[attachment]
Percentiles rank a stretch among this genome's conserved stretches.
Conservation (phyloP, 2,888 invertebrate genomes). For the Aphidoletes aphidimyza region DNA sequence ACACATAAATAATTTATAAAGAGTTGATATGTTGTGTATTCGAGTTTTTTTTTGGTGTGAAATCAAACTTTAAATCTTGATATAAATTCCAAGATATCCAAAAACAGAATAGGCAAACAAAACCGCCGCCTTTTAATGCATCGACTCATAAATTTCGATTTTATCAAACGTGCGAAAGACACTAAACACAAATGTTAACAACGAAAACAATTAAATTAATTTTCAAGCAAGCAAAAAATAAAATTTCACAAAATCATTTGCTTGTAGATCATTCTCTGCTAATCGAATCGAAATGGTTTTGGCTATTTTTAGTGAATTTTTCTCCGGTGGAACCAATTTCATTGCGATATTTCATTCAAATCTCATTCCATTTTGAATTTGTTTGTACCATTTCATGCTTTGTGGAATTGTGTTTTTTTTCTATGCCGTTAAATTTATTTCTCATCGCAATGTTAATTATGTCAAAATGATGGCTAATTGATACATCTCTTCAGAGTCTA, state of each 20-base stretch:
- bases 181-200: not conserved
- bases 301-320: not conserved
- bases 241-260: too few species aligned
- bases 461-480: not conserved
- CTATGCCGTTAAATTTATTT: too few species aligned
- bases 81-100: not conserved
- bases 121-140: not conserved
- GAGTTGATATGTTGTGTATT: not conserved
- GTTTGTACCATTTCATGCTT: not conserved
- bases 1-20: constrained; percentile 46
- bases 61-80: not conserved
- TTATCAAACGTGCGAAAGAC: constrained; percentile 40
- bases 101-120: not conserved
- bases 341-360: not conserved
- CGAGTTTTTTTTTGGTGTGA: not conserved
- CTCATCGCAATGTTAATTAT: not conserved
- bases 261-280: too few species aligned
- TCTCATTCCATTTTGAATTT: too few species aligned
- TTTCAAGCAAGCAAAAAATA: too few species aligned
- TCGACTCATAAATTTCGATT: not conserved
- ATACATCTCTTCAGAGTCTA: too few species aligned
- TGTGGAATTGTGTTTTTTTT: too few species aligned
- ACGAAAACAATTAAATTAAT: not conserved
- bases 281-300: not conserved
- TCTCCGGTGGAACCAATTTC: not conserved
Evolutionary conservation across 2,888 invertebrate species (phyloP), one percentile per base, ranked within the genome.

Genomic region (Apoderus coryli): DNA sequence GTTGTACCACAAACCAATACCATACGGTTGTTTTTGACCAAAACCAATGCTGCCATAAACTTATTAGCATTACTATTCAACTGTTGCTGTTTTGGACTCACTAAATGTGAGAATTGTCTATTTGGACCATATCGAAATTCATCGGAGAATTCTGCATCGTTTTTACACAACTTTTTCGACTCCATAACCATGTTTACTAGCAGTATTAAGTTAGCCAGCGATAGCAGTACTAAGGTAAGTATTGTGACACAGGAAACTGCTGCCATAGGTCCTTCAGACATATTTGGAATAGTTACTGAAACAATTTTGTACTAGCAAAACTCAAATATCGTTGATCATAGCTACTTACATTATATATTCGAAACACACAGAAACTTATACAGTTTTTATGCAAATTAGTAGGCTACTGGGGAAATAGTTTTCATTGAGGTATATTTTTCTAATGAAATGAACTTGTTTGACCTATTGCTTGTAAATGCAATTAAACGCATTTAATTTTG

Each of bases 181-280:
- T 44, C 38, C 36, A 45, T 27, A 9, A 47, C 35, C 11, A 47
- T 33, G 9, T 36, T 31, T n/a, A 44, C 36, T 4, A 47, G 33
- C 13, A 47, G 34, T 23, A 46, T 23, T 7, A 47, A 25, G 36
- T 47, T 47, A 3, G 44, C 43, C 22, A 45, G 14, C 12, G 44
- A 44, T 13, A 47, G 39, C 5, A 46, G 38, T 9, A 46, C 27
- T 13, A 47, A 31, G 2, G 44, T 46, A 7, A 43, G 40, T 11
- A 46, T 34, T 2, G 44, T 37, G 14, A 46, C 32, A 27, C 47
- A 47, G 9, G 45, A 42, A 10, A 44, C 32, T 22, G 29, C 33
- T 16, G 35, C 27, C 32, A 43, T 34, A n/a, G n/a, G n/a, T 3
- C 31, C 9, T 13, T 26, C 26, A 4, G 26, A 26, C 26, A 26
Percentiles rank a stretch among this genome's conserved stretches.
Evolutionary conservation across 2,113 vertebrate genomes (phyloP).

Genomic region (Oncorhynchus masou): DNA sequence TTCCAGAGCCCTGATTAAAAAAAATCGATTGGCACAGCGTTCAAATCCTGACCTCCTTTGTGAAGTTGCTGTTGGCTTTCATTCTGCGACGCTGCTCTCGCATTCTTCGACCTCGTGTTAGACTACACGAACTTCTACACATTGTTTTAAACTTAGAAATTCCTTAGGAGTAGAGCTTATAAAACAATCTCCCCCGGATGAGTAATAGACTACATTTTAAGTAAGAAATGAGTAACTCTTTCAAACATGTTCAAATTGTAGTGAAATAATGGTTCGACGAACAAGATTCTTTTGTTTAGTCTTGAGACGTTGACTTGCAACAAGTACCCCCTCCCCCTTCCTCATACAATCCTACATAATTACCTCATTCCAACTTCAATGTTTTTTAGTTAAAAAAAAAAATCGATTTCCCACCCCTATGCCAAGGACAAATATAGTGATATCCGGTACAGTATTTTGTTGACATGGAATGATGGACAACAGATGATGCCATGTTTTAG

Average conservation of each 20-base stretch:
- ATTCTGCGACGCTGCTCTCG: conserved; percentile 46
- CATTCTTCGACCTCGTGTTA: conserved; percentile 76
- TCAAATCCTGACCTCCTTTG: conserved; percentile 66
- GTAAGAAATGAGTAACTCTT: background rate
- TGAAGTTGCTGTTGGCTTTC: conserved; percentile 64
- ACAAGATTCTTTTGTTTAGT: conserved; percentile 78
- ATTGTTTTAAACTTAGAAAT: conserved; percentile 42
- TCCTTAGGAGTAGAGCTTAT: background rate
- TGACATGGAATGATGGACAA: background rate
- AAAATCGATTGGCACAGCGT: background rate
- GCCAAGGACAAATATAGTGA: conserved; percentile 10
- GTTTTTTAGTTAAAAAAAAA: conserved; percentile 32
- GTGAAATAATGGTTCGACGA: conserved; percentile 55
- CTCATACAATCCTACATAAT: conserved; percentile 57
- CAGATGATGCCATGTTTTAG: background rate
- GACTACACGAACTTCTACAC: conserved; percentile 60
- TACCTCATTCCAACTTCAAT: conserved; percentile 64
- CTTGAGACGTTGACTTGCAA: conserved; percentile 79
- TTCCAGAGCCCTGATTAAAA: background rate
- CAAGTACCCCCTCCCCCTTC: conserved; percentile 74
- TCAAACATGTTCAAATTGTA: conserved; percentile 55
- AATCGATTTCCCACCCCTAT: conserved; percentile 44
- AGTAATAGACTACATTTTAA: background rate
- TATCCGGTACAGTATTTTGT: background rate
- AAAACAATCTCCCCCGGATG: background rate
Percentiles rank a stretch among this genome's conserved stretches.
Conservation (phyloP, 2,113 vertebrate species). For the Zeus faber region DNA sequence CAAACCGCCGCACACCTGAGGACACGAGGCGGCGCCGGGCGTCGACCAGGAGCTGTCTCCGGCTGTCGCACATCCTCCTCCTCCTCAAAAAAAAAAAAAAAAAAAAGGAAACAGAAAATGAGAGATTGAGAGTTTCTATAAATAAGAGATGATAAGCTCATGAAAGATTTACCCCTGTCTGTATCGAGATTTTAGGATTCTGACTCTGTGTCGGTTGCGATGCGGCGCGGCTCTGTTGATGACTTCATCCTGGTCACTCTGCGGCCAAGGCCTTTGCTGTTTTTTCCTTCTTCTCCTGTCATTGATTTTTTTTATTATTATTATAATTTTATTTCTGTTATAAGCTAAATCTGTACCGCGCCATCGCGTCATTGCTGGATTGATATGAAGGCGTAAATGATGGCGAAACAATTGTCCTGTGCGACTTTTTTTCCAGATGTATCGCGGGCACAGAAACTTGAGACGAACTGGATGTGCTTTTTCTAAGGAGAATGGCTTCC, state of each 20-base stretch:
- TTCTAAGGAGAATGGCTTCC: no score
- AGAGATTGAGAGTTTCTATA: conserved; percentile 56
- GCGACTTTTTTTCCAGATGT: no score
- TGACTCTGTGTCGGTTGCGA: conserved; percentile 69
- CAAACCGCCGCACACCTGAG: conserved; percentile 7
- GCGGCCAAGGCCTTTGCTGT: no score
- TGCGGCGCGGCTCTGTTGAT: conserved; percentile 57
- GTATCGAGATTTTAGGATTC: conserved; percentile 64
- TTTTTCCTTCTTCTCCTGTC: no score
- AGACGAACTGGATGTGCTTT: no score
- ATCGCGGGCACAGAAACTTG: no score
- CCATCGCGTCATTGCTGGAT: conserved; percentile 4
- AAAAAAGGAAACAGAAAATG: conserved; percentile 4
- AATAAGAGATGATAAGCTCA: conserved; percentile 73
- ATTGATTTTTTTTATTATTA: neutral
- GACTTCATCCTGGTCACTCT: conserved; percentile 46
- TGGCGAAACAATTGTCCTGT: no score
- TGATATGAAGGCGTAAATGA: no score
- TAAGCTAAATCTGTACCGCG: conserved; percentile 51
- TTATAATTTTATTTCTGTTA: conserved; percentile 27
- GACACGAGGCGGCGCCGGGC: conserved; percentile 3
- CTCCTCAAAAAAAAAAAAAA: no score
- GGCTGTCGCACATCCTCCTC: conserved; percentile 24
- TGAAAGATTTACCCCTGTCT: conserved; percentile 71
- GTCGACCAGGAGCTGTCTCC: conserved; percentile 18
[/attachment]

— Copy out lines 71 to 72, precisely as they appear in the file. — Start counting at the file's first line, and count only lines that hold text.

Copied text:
Conservation (phyloP, 2,113 vertebrate species). For the Zeus faber region DNA sequence CAAACCGCCGCACACCTGAGGACACGAGGCGGCGCCGGGCGTCGACCAGGAGCTGTCTCCGGCTGTCGCACATCCTCCTCCTCCTCAAAAAAAAAAAAAAAAAAAAGGAAACAGAAAATGAGAGATTGAGAGTTTCTATAAATAAGAGATGATAAGCTCATGAAAGATTTACCCCTGTCTGTATCGAGATTTTAGGATTCTGACTCTGTGTCGGTTGCGATGCGGCGCGGCTCTGTTGATGACTTCATCCTGGTCACTCTGCGGCCAAGGCCTTTGCTGTTTTTTCCTTCTTCTCCTGTCATTGATTTTTTTTATTATTATTATAATTTTATTTCTGTTATAAGCTAAATCTGTACCGCGCCATCGCGTCATTGCTGGATTGATATGAAGGCGTAAATGATGGCGAAACAATTGTCCTGTGCGACTTTTTTTCCAGATGTATCGCGGGCACAGAAACTTGAGACGAACTGGATGTGCTTTTTCTAAGGAGAATGGCTTCC, state of each 20-base stretch:
- TTCTAAGGAGAATGGCTTCC: no score